And here we can distinguish Asar’s critical position from that of his contemporaries — Hali and Shibli particularly. Hali and Shibli’s critical position were prescriptive — moral, reformative and nationalistic, while Asar’s was descriptive yet normative. Notwithstanding that Urdu poetry and criticism pursued mostly prescriptive notions of Hali and Shibli by producing Qaumishairi, a few Urdu critics took ahead the descriptive idea of Asar too. Dr Huda is the first critic who has revealed how Asar’s descriptive idea got entrenched into Meeraji’s Mashriq o Maghrib kay Naghmay (Songs of East and West) and Wazir Agha’s Urdu ShairikaMizaj (Poetics of Urdu Poetry). Interestingly both Meeraji and Wazir Agha believed in the acme of traditions of Dharti, sarcastically repudiated by their contemporaries.

 

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Opinion

Religion and Modernity

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By Amir Suhail Wani

“I have always avoided with horror all error in matters of faith”Eckhart

A voice lost to wilderness or the madman’s rubric, any talk of religion, God, metaphysic, values and reality suffers any of two possible consequences. Giving him the advantage of anonymity, a top notch Jamat I Islami scholar pertinently described modern epistemology with all its offspring as the means and instruments of ensuing and securing a revolt against the God and religion. Never before was civilization so shallow in matters of faith and never before a unanimous and collective onslaught was launched against the sacred, Transcendent and divine. A mere mentions of words like “Divine”, “sacred” or “Transcendent” makes people, experiencing the opiedation of modernism, to rise their eyebrows. Any talk of worlds beyond the sensual is termed as intellectual backlog. World has seen, now and then, people rising, out of their intellectual sincerity or otherwise rising against religion and God. But historically they could never enjoy the status of metanarrative, but were always, by virtue of historical entelechy confined to margins of civilization. In post renaissance era world has succeeded, by and large, in constructing a civilisation and culture with man rather than God as its ontic reference. This man cantered civilization has paved all the possible ways for criticism and demolition of religious meta narrative.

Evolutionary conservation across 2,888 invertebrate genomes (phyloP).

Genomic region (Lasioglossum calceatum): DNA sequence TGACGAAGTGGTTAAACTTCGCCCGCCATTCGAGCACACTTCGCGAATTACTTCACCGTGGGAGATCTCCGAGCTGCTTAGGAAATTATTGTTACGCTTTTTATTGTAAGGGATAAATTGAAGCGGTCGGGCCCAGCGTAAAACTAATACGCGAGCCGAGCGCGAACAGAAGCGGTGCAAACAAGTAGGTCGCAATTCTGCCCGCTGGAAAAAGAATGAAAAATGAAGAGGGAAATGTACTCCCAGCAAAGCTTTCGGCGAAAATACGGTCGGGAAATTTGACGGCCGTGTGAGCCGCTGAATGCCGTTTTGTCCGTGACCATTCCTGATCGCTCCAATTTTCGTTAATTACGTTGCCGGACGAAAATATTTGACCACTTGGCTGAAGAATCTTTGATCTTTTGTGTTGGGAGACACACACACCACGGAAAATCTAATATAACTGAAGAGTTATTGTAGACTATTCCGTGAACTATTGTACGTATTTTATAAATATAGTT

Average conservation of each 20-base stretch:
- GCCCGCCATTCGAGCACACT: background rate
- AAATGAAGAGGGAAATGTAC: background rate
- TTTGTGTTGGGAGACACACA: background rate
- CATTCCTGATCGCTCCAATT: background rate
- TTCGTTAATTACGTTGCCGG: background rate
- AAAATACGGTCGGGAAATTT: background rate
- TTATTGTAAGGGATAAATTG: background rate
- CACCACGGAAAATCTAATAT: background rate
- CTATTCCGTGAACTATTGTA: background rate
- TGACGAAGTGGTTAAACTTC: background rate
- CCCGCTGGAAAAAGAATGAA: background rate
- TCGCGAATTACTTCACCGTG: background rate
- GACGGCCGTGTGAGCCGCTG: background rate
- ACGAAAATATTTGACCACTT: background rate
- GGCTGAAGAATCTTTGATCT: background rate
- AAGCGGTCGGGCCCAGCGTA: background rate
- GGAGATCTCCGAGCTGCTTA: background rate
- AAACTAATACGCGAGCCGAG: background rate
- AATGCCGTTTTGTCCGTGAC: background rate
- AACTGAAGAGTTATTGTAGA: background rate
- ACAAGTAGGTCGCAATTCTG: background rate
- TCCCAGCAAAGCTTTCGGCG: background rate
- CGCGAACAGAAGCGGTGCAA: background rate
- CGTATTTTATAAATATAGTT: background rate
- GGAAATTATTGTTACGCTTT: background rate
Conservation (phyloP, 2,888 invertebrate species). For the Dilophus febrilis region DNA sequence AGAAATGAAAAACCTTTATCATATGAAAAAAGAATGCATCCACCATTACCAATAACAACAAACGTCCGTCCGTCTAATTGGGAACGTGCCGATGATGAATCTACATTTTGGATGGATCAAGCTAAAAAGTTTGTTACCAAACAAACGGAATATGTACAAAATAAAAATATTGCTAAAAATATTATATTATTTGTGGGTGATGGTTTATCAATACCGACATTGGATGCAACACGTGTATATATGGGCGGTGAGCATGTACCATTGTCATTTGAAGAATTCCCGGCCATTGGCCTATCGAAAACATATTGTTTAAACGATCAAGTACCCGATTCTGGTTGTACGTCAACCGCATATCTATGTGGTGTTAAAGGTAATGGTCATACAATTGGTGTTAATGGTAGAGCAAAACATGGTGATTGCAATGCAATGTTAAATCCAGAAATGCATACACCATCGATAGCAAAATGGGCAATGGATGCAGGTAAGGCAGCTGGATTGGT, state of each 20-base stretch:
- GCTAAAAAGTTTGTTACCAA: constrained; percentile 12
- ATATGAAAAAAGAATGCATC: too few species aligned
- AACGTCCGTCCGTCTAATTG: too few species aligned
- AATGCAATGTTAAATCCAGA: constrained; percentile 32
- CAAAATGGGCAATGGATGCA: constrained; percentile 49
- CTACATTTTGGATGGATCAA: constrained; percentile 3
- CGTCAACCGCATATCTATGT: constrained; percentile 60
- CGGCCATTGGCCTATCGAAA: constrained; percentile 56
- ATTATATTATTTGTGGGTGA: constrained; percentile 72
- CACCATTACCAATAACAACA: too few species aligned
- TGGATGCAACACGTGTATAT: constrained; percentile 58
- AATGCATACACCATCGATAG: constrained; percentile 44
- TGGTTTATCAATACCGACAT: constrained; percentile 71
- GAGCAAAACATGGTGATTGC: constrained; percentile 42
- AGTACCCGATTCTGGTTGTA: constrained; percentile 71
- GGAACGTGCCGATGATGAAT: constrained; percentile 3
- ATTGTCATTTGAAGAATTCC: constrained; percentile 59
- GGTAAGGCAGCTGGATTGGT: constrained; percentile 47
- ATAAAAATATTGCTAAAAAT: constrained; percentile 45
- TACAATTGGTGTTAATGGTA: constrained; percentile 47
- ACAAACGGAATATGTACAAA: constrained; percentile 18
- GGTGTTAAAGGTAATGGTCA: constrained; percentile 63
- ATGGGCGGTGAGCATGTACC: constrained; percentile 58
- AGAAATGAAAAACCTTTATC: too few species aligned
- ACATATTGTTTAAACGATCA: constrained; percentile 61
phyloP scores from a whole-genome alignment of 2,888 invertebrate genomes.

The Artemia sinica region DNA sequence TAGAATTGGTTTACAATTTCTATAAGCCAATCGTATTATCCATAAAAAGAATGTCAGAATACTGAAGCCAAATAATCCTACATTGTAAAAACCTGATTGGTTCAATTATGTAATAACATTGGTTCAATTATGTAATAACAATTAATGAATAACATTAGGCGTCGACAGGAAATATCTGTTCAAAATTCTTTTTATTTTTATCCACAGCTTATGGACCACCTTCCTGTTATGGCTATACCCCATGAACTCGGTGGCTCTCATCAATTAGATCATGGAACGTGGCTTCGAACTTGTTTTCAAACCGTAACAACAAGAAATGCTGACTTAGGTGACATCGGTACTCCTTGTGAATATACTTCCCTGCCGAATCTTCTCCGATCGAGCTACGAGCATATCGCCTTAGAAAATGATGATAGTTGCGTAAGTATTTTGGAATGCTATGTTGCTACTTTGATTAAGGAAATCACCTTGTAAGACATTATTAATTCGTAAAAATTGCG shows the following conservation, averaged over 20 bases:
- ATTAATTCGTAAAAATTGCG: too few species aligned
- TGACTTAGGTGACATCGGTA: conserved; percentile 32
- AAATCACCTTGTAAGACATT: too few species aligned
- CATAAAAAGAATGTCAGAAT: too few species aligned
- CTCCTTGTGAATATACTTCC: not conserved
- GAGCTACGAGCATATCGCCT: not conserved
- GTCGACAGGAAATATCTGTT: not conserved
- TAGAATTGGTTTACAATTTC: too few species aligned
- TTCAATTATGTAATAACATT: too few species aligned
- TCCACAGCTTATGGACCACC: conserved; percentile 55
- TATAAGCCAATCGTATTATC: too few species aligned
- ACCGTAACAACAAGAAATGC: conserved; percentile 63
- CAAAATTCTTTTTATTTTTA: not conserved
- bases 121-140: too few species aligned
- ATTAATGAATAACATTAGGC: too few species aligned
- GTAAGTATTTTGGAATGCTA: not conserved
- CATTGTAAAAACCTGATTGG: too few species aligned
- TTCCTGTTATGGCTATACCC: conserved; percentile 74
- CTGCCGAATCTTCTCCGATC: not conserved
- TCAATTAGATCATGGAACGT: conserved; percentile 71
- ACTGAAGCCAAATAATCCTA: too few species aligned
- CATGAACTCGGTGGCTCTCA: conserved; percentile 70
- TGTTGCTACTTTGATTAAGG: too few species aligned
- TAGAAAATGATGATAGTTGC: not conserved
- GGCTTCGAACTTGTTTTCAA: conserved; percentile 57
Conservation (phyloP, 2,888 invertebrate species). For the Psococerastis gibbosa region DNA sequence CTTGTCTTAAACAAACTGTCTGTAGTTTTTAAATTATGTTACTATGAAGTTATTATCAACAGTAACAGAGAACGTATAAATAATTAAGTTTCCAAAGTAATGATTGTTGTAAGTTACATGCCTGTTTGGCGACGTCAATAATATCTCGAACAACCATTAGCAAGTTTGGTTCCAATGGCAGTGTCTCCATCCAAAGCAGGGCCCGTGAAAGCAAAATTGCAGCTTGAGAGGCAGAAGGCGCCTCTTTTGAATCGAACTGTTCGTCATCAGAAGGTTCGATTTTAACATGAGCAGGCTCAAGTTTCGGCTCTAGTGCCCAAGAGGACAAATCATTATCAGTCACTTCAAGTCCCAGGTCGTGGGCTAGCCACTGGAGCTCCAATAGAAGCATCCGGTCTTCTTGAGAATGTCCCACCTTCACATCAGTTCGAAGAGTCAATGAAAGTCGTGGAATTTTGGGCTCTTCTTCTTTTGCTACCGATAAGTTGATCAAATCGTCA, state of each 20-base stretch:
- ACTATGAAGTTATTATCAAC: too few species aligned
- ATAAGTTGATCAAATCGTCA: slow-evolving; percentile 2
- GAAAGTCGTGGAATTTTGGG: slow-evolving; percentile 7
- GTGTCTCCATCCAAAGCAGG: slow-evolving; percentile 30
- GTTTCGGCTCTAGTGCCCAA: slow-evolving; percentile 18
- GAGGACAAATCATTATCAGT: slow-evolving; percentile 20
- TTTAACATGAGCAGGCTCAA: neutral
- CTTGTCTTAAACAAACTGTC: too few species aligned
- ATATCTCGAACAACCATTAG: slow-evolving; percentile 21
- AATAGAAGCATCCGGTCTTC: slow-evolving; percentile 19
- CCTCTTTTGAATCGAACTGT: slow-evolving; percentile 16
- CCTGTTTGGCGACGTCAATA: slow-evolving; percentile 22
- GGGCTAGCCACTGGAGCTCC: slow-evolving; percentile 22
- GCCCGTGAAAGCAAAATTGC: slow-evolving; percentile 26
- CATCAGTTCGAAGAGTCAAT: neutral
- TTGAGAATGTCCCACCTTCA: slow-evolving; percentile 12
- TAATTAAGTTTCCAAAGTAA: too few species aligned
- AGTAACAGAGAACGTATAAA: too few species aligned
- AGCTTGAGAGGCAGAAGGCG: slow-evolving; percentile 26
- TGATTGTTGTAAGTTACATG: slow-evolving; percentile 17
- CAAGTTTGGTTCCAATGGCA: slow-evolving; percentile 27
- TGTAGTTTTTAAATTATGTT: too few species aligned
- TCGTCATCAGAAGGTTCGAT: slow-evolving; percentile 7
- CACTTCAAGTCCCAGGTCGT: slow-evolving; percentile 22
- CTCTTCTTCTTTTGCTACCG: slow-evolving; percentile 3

Let’s come to philosophy first. Modern philosophy, starting with Descartianskepticism and evolving through the stages of Positivism, Naturalism, Materialism Nihilism and Existentialism, modern philosophy seems to have ultimately ended up at postmodernism. The possibilities of future development can’t be ignored nor can it be claimed that postmodernism is an all pervasive philosophical trend claiming universal adherence. But the broader picture of things has unfolded thus. Postmodernism maintains incredulity towards metanarrative and has brought with it a host of questions. Traditionally and even up to recent past man seemed to be unanimous on ontic and epistemic stability of things. But with postmodernism not only have been the institutions of religious and traditional impotence held under scrutiny but the very fundamentals of human existence like language, society and all other institutions of human importance have been deprived of their ontic reference and have been made to float freely in abyss of uncertainty. The case with science has been no better. Being a victim of excessive and inordinate empiricism, the Modern day science has surrendered its inquisitive and rational spirit to sheer scientism.